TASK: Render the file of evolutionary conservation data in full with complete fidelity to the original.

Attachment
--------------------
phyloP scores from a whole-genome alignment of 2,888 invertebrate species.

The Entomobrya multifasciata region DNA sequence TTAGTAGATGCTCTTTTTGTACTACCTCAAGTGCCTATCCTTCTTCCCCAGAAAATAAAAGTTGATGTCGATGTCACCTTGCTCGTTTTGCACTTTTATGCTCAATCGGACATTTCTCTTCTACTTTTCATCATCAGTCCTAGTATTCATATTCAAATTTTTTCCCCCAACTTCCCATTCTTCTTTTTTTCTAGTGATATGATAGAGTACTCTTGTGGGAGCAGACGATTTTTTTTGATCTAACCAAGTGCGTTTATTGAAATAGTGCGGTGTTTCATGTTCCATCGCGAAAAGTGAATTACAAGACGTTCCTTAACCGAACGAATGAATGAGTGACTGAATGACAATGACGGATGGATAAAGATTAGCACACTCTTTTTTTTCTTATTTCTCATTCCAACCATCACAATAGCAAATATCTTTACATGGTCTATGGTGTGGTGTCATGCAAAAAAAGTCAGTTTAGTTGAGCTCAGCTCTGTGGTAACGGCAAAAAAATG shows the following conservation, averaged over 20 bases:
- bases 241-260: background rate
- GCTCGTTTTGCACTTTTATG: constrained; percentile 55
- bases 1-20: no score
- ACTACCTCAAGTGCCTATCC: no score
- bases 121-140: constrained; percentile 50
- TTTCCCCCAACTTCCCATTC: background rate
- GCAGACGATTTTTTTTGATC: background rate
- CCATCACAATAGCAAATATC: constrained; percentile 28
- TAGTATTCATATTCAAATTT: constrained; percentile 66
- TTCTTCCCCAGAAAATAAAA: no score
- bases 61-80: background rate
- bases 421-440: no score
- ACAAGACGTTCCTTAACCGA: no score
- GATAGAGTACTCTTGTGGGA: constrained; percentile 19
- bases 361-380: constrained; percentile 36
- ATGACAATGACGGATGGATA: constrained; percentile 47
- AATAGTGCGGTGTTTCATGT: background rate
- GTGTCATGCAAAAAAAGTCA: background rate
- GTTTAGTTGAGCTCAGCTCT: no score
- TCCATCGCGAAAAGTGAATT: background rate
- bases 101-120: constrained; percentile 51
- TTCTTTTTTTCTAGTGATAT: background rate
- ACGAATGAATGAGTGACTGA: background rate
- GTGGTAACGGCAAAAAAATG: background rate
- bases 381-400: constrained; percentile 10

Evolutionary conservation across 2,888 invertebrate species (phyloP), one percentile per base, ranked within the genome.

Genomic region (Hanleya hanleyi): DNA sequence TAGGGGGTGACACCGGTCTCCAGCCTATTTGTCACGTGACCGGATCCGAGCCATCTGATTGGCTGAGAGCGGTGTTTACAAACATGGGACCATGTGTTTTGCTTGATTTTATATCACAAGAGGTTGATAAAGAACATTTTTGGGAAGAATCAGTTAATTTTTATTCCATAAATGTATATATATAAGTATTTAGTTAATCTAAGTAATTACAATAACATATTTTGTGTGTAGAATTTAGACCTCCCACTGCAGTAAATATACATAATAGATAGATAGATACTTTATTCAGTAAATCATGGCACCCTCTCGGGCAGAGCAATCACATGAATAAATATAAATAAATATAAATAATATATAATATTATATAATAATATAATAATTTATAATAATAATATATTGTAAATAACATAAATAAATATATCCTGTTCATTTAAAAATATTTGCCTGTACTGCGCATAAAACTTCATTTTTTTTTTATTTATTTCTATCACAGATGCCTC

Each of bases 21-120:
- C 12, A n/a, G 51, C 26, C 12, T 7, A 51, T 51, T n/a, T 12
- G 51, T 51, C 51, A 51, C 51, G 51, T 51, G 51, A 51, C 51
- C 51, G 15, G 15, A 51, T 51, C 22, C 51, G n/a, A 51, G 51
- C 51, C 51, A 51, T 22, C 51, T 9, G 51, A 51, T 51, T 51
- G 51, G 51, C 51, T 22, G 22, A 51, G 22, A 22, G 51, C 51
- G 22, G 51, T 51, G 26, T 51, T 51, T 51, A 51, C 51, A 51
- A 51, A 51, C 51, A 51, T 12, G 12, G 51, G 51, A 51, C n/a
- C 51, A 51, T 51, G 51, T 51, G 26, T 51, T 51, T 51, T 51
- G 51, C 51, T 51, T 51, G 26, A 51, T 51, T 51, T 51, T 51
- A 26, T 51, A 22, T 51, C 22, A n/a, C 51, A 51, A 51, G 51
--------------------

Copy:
phyloP scores from a whole-genome alignment of 2,888 invertebrate species.

The Entomobrya multifasciata region DNA sequence TTAGTAGATGCTCTTTTTGTACTACCTCAAGTGCCTATCCTTCTTCCCCAGAAAATAAAAGTTGATGTCGATGTCACCTTGCTCGTTTTGCACTTTTATGCTCAATCGGACATTTCTCTTCTACTTTTCATCATCAGTCCTAGTATTCATATTCAAATTTTTTCCCCCAACTTCCCATTCTTCTTTTTTTCTAGTGATATGATAGAGTACTCTTGTGGGAGCAGACGATTTTTTTTGATCTAACCAAGTGCGTTTATTGAAATAGTGCGGTGTTTCATGTTCCATCGCGAAAAGTGAATTACAAGACGTTCCTTAACCGAACGAATGAATGAGTGACTGAATGACAATGACGGATGGATAAAGATTAGCACACTCTTTTTTTTCTTATTTCTCATTCCAACCATCACAATAGCAAATATCTTTACATGGTCTATGGTGTGGTGTCATGCAAAAAAAGTCAGTTTAGTTGAGCTCAGCTCTGTGGTAACGGCAAAAAAATG shows the following conservation, averaged over 20 bases:
- bases 241-260: background rate
- GCTCGTTTTGCACTTTTATG: constrained; percentile 55
- bases 1-20: no score
- ACTACCTCAAGTGCCTATCC: no score
- bases 121-140: constrained; percentile 50
- TTTCCCCCAACTTCCCATTC: background rate
- GCAGACGATTTTTTTTGATC: background rate
- CCATCACAATAGCAAATATC: constrained; percentile 28
- TAGTATTCATATTCAAATTT: constrained; percentile 66
- TTCTTCCCCAGAAAATAAAA: no score
- bases 61-80: background rate
- bases 421-440: no score
- ACAAGACGTTCCTTAACCGA: no score
- GATAGAGTACTCTTGTGGGA: constrained; percentile 19
- bases 361-380: constrained; percentile 36
- ATGACAATGACGGATGGATA: constrained; percentile 47
- AATAGTGCGGTGTTTCATGT: background rate
- GTGTCATGCAAAAAAAGTCA: background rate
- GTTTAGTTGAGCTCAGCTCT: no score
- TCCATCGCGAAAAGTGAATT: background rate
- bases 101-120: constrained; percentile 51
- TTCTTTTTTTCTAGTGATAT: background rate
- ACGAATGAATGAGTGACTGA: background rate
- GTGGTAACGGCAAAAAAATG: background rate
- bases 381-400: constrained; percentile 10

Evolutionary conservation across 2,888 invertebrate species (phyloP), one percentile per base, ranked within the genome.

Genomic region (Hanleya hanleyi): DNA sequence TAGGGGGTGACACCGGTCTCCAGCCTATTTGTCACGTGACCGGATCCGAGCCATCTGATTGGCTGAGAGCGGTGTTTACAAACATGGGACCATGTGTTTTGCTTGATTTTATATCACAAGAGGTTGATAAAGAACATTTTTGGGAAGAATCAGTTAATTTTTATTCCATAAATGTATATATATAAGTATTTAGTTAATCTAAGTAATTACAATAACATATTTTGTGTGTAGAATTTAGACCTCCCACTGCAGTAAATATACATAATAGATAGATAGATACTTTATTCAGTAAATCATGGCACCCTCTCGGGCAGAGCAATCACATGAATAAATATAAATAAATATAAATAATATATAATATTATATAATAATATAATAATTTATAATAATAATATATTGTAAATAACATAAATAAATATATCCTGTTCATTTAAAAATATTTGCCTGTACTGCGCATAAAACTTCATTTTTTTTTTATTTATTTCTATCACAGATGCCTC

Each of bases 21-120:
- C 12, A n/a, G 51, C 26, C 12, T 7, A 51, T 51, T n/a, T 12
- G 51, T 51, C 51, A 51, C 51, G 51, T 51, G 51, A 51, C 51
- C 51, G 15, G 15, A 51, T 51, C 22, C 51, G n/a, A 51, G 51
- C 51, C 51, A 51, T 22, C 51, T 9, G 51, A 51, T 51, T 51
- G 51, G 51, C 51, T 22, G 22, A 51, G 22, A 22, G 51, C 51
- G 22, G 51, T 51, G 26, T 51, T 51, T 51, A 51, C 51, A 51
- A 51, A 51, C 51, A 51, T 12, G 12, G 51, G 51, A 51, C n/a
- C 51, A 51, T 51, G 51, T 51, G 26, T 51, T 51, T 51, T 51
- G 51, C 51, T 51, T 51, G 26, A 51, T 51, T 51, T 51, T 51
- A 26, T 51, A 22, T 51, C 22, A n/a, C 51, A 51, A 51, G 51